The cycle is on, ya'll, and going into third gear.

g.) Salaries go through the roof, and all that big money doesn't attract the best of folk. Hangers-on, and money-grubbers with selfish, ill-will in mind, hover about the new stars—like blinged-out moths to a flame. These people will never say "no" to the athlete either—and indulge his every whim—while getting fat off their "boy". Family won't say "no" either. 'Cause they're livin' large too. Team bosses look the other way at indulgences—can't antagonize that star! The women? Stardom and money does what stardom and money does, kids. Already fawned over in youth, this new breed of athlete—essentially millionaires in-waiting, get even more ass thrown at them than their counterparts of a mere two decades ago. And there are shady dudes who will supply women as a "honey-pot" strategy to hook a rich, fat, "fish". The sex is easy to get—for the big prospects, from high school on. Fame and future stardom'll draw that. Relationships come cheap as hell. Women are interchangeable. Props and objects to be used. No sense of responsibility to anyone, especially "significant others." The situation just gets better and better.

h.) The pool of potential pro athletes widens and deepens as it becomes evident that there are millions and millions to be made. It draws more people from dire circumstances, looking for the big payday. Kids are groomed and scouted as early as middle school by colleges and pros, and pimped just as early by those crazy parents again. More dysfunctional, albeit talented athletes are in the fray—given over to "mentors" and "handlers" who manage the talent, and hide the dysfunction, and anti-social behaviors exacerbated by that justified feeling of "I can do no wrong".

i.) Ownership/The Leagues push the superficial—the stuff that marketers drool over as fan draws. Home runs. Crazier dunks. Higher scoring, The stuff that lights up the scoreboard and sets the flashbulbs in the stands a' poppin'—and blows the Nielsen boxes to fucking smithereens. So...they skew the game rules—change stuff up. The pitcher's mound is lowered to help the hitters out, and penalize the pitcher—they get rid of the hand-check, and limit tough defense in B-Ball, while promo-ing the wild, solo act that is the slam-dunk competition—and rule in football on things like the "in the grasp" rule, to save QBs, and add the "pass interference" rule to help receivers and juice the scoring. It becomes as Rick James said, "A celebration, bitches!" The triumph of the individual is on. Teamwork as we've known it, dies off. The focus of the game shifts to stats and highlight reels. This stuff gets used by agents in representing their players come contract time. Everybody's Babe Ruth, now. " a sta-aaaaaaar... One big circle going round and round." Hello, Wheaties box. Hello, Nike, Hanes and the automaker of the week. We have a new promotional tool to hype players—and by extension their teams. Willie Mays and Mickey Mantle got $100,000 for wearing idiotic bonnets and promoting margarine in the late 60's. The endorsement money we're talking about now is waaaaaay beyond mere margarine grease. It's the real stuff. True C.R.E.A.M. And worst of all...everybody, and I do mean, everybody—ownership, players, agents—everybody—is out for themselves.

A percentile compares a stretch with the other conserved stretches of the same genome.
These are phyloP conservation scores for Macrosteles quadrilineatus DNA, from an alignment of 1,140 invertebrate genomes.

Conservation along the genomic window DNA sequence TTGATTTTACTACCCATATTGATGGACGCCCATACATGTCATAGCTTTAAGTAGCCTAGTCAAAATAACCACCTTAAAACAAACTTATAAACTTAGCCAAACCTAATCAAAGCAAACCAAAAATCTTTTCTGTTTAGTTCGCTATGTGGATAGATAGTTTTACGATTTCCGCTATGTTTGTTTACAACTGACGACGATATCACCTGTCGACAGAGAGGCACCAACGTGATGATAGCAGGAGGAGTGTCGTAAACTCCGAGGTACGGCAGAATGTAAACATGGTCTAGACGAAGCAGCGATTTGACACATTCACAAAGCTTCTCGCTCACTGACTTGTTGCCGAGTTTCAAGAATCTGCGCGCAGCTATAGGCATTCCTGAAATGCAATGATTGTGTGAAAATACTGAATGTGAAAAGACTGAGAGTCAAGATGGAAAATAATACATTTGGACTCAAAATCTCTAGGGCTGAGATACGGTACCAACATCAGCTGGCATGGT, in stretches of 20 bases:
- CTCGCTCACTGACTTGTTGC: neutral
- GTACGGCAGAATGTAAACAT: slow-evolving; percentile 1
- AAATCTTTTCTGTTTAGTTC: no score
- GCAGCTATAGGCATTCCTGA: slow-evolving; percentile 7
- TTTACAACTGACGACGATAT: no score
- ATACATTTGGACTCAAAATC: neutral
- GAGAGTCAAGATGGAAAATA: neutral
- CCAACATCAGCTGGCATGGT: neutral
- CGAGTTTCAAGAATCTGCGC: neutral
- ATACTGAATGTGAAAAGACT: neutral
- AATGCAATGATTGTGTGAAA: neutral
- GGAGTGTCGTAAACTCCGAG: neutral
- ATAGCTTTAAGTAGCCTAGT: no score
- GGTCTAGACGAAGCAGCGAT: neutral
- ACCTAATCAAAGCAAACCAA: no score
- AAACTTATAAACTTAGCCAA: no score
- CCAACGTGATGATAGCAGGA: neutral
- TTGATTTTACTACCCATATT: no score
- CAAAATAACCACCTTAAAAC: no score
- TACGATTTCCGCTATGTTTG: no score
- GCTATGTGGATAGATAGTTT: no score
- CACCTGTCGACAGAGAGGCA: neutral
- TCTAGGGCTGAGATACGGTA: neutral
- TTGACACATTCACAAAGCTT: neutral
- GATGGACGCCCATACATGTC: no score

So all of this sits, and festers. It grows mold like an experiment run wild, in the back of a lab and neglected for years. Twenty-five years, actually. A generation goes by and this stuff goes from a fungus on sports, to an integral part of sports—under the skin, and in the muscle and very bone of it. Symptoms are noted. Pains and aches and the occasional numbness, but, we let it slide. We did. The fans are included. We paid lip service to the purism of "the game" and derided in the most superficial way possible, the obscene changes noted above, while not-so-blindly cheering on the eye-and-psyche-pleasing results of said obscene changes. We're all to blame for what's gone on in the last 25 years in sports—every pain, and ache, and bout of numbness.

Until it metastasized. That's what we're looking at now.

All that came before, leads to now. Bonds and the 'roids. Vick and the disgusting criminality. Donaghy and his destruction of faith in the play of the game. In order of heinousness—bad, to worse, to worst of fucking all. The drugs you can test for. You can see the changes in the players using. Brady Anderson's and Luis Gonzales freak, fifty-homer seasons and the swelling of their bodies speak volumes for their puffed-up, number-inflated brethren. That we can fix. Vick and his fellow travelers in recklessness, and criminal stupidity can be brought to heel with stiff sanctions for bad behavior.

Donaghy's misdeeds may actually be the worst of all, because it plays to the worst fears and darkest thoughts of the most cynical sports fan—that the "fix is in". That what you see in the arenas and on your TVs is being manipulated by unseen forces for the personal gain of a very few. That's when it becomes the WWE. A titillating, scripted joke.

And you lose everyone who cares...including even a nut like me.

Lose me, you lose it all. And just for thr record, sports? You're well on your way there.

Wanna know how to fix it? Check back here in a couple of days for the follow-up and some solutions.